After 20 years of living as a family in what was at once a home, workshop and store, we moved in 1971 to Baffie, a hamlet 1 kilometer from Saint-Germain-Laval. My parents had restored a very old, semi-buried house. The cellar overlooked, and still overlooks, a path that leads to the famous Baffie bridge and its chapel. At the age of 22, I seized the opportunity to set up a workshop there. As I couldn't stand upright, I dug out 20 centimetres of the floor and raised the door. Once the walls and floor were clean, I set up my workbench, rudimentary tools and an interior display case to showcase my first creations. I also set up a makeshift bedroom in a corner, as I often worked late into the night... I lived there for 7 years, in a kind of autarky, working slowly and long on my creations. Completely untrained in any technique, I tried out everything I could think of, using any metal or object that might inspire me. Little did I know, then, that this work was an essential gestation period for the birth of my style, and that two reasons prompted me to start working only in the mornings when electricity was on. My passion for jewelry, which I was always making for friends, and the arrival of the first integrated circuits. From one day to the next, we had to work on machines we didn't know how to operate. At the beginning, when we had to repair a lamp or a transistor, there was an intuitive side to it, you had to understand how it worked, it was like a treasure hunt for me. When integrated circuits came along, we just became parts changers. We had to measure the voltage and if it didn't match the specifications, we had to change the integrated circuit, but we had no idea why. Working like that didn't interest me at all, there was no longer the challenge aspect, finding a fault was a bit of a game. I knew then that the profession would continue to evolve in this direction, and that it would lose all its interest in my eyes. Besides, I needed to find time to respond to my ever-growing creative urge.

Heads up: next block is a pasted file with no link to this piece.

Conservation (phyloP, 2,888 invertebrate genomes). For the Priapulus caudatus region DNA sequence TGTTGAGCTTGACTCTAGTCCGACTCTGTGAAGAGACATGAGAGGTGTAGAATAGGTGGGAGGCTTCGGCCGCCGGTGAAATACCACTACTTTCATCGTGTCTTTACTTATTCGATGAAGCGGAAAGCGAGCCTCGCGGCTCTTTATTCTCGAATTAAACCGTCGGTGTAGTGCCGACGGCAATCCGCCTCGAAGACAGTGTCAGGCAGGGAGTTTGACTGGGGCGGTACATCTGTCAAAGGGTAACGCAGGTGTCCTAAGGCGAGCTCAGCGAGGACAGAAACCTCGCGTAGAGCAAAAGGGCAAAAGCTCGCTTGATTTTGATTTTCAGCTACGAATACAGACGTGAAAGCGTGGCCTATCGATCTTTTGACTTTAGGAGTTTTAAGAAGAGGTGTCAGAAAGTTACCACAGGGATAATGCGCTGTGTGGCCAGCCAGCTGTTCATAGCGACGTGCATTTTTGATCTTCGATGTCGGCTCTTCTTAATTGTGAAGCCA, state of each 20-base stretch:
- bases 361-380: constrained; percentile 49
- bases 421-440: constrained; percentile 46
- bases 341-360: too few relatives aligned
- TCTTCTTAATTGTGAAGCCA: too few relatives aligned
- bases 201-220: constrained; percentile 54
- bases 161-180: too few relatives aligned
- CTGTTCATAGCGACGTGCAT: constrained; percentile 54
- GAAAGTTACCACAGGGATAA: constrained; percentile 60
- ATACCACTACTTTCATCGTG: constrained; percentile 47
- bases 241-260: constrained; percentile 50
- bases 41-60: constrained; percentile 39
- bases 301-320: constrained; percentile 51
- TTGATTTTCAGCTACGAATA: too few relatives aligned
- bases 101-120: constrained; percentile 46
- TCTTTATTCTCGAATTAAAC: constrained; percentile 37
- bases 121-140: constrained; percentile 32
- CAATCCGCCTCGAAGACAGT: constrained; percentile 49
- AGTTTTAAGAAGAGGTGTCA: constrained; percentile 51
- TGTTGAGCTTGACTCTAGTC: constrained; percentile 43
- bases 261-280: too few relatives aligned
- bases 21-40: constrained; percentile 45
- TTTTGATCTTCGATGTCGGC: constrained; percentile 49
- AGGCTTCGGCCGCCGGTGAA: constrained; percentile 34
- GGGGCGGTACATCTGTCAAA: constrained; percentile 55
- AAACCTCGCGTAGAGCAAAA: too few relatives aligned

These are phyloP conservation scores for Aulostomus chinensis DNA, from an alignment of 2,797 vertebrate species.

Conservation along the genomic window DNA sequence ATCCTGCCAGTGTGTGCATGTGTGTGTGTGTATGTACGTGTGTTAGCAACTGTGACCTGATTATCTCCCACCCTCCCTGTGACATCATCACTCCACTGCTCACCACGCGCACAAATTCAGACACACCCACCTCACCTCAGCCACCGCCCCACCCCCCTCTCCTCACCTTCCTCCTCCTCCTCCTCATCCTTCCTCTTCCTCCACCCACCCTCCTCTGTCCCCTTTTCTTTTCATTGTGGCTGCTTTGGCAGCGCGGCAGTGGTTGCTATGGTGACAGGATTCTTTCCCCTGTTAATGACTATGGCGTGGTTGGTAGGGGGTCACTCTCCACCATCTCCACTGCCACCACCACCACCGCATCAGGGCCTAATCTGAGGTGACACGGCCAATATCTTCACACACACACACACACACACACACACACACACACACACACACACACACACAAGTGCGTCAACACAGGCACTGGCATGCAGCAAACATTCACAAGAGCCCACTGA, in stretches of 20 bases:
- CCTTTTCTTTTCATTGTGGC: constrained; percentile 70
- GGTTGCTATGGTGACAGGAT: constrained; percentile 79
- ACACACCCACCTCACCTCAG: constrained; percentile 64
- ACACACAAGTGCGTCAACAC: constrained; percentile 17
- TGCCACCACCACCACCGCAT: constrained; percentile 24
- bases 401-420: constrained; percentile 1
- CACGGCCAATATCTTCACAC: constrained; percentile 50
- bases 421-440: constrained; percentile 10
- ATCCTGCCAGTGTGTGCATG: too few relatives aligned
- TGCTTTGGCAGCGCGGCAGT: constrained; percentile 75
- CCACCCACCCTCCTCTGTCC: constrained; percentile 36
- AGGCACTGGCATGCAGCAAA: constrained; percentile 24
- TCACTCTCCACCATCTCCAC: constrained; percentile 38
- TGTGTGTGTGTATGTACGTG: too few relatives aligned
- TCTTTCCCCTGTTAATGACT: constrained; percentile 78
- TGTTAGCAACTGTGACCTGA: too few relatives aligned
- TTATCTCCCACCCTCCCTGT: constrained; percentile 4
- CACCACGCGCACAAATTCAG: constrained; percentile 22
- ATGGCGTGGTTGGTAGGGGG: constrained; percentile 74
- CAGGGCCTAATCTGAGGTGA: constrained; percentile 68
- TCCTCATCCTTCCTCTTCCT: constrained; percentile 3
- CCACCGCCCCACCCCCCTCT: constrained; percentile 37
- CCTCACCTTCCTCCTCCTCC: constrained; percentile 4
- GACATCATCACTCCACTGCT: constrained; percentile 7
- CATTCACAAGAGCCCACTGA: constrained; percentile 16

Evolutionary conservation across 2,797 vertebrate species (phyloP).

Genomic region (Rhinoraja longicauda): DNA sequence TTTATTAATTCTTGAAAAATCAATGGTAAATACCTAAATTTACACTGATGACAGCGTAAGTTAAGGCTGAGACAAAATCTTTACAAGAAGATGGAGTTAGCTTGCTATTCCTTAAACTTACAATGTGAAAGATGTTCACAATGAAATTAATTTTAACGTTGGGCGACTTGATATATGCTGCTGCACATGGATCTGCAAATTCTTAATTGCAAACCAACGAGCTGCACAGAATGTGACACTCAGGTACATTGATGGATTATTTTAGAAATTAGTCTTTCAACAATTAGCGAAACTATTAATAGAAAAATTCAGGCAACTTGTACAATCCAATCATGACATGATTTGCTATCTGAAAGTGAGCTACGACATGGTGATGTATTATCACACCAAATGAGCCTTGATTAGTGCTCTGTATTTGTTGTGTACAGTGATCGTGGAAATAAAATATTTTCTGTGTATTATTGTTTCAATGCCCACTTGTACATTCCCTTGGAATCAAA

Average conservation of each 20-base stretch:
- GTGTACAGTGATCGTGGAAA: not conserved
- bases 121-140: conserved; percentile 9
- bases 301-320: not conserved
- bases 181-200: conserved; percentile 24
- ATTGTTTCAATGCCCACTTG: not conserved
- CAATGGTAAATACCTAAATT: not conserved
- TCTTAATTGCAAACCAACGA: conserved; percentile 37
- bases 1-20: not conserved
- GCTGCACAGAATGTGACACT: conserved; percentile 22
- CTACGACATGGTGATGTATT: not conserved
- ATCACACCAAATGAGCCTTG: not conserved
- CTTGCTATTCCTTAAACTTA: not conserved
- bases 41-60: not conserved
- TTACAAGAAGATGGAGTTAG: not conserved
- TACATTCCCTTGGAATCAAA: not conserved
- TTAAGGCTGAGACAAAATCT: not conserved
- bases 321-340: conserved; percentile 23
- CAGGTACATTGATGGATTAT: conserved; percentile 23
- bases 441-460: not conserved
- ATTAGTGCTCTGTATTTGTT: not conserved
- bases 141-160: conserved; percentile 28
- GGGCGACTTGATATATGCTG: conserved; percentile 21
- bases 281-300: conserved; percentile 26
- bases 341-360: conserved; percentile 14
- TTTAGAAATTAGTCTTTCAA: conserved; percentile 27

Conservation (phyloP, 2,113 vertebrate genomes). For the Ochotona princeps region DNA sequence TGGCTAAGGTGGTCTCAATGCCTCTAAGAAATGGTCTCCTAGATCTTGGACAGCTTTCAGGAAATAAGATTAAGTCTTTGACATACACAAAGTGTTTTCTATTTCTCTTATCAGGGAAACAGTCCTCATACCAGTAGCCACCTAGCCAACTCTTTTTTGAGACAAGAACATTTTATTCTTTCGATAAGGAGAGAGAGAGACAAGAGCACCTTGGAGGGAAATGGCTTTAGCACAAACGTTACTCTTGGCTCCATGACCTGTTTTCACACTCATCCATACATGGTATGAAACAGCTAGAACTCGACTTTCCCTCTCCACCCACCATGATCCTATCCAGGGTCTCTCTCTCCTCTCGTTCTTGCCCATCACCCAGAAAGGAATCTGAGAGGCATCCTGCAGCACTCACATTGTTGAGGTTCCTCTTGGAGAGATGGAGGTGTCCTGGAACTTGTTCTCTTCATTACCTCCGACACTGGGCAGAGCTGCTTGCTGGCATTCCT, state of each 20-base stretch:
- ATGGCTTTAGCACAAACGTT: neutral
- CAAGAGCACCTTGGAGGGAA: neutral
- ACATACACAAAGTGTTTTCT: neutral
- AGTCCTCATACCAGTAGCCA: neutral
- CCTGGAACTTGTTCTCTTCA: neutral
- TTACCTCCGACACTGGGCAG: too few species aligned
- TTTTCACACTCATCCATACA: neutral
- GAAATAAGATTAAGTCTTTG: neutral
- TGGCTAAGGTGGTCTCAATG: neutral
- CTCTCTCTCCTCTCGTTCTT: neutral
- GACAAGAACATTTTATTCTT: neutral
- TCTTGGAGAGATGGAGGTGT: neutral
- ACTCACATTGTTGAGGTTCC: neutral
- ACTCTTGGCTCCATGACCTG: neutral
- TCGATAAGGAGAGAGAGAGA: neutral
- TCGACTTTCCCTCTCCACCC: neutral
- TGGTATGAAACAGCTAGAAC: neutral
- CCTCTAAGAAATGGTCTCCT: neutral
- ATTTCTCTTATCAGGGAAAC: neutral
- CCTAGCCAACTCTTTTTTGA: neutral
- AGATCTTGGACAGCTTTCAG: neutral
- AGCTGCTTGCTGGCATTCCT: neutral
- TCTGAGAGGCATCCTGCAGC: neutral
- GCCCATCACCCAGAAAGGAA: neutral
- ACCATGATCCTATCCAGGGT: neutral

"I never thought jewelry could become a profession".